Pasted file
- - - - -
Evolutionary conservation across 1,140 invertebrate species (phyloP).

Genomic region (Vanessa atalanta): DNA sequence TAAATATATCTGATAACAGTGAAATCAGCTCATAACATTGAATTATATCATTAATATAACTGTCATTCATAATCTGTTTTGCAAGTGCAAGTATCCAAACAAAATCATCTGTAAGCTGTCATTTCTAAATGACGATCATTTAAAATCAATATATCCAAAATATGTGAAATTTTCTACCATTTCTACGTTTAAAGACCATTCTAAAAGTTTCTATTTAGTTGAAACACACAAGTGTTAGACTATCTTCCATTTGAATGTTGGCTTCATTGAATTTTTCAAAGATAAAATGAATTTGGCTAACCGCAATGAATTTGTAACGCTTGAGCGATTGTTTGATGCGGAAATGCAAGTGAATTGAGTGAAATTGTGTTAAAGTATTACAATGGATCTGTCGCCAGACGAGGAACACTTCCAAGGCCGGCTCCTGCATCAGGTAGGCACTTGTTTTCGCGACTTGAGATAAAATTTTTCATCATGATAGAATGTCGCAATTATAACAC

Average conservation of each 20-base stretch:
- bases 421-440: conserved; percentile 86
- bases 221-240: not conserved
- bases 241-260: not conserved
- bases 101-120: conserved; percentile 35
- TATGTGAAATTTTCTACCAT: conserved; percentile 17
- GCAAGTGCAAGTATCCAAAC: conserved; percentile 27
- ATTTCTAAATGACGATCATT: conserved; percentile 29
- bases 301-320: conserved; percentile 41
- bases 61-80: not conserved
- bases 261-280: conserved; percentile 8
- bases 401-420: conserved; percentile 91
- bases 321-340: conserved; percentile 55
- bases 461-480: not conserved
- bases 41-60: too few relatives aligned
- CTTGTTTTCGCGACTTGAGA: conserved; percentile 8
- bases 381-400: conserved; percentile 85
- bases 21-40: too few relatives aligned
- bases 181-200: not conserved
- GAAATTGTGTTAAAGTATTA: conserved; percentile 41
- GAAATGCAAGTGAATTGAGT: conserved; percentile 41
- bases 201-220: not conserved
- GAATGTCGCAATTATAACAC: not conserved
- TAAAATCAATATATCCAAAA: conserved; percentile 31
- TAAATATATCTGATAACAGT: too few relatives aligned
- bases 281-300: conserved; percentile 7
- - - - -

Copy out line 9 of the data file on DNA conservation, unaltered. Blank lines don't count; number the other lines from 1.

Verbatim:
- GCAAGTGCAAGTATCCAAAC: conserved; percentile 27